A Hong Kong lawmaker who appeared in a group photo with Xi Jinping during his visit to the area has said he has tested positive for Covid as Macau begins a new round of city-wide coronavirus tests.
On his first trip outside mainland China since the start of the pandemic, the Chinese president spent less than 24 hours in Hong Kong, only meeting people who had been quarantined.
But Steve Ho, a lawmaker with the pro-government Democratic Alliance for the Improvement and Progress of Hong Kong, revealed on Sunday that he had tested positive for Covid, a day after meeting Xi.
Ho said he tested negative for Covid on June 30, when he and other local politicians met with Xi. In images released by the government of Hong Kong, Ho was seen two rows behind Xi as the group had photos taken. The participants were masked.
Ho later tested positive, on July 1, and did not attend any events marking the 25th anniversary of Hong Kong’s transition from British to Chinese rule in 1997.
Hong Kong still had nearly 2,000 new Covid cases a day, but the new chief executive, John Lee, said he had no immediate plans to conduct universal testing.
Lee said universal testing should be done at the beginning or toward the end of an outbreak. For now, he thought it was enough to test close contacts and people who had been inside buildings with confirmed cases.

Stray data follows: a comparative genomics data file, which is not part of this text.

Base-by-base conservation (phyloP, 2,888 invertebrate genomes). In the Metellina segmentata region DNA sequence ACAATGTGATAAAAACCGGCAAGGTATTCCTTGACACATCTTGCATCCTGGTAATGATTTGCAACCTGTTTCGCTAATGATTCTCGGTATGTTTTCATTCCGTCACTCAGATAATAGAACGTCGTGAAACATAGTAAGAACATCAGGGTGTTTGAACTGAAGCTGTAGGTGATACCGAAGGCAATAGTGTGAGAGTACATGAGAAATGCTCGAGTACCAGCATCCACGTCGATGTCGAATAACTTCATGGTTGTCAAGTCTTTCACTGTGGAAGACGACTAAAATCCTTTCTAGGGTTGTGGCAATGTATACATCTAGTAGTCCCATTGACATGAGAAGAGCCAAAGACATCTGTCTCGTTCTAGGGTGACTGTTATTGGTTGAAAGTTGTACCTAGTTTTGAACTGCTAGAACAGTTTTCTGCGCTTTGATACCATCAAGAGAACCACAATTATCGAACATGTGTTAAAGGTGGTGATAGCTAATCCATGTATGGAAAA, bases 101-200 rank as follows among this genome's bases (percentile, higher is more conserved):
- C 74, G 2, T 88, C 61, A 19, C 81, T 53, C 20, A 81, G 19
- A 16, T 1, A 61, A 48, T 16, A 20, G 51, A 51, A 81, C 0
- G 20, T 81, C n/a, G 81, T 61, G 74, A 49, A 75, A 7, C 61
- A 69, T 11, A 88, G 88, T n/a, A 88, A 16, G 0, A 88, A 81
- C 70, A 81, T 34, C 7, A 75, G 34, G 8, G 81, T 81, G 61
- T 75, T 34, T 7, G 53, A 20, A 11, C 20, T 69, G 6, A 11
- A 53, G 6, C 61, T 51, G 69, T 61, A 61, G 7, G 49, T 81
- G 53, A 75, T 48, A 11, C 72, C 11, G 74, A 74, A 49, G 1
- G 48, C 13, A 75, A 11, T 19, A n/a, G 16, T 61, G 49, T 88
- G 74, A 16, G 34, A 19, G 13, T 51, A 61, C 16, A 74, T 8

He also said there was no timeline to shorten the seven-day quarantine in Hong Kong.
Meanwhile, officials in Macau on Monday began another round of city-wide Covid testing for the more than 600,000 residents as officials rushed to contain the worst outbreak to hit the world’s largest gambling hub since the start of the pandemic.
Macau has only one public hospital, whose services are already stretched daily.
The move comes as the former Portuguese colony reported 90 new cases on Sunday, bringing the total number of infections since mid-June to 784. More than 11,000 people are in quarantine.
All non-essential government services are closed, schools, parks, sports and entertainment venues are closed and restaurants are only allowed to offer takeout services.
Casinos are allowed to remain open, but most employees have been asked to stay at home, in line with instructions to residents of the city. The government said it would not close casinos to protect jobs.
The strict measures come after Macau has been largely Covid-free since an outbreak in October 2021.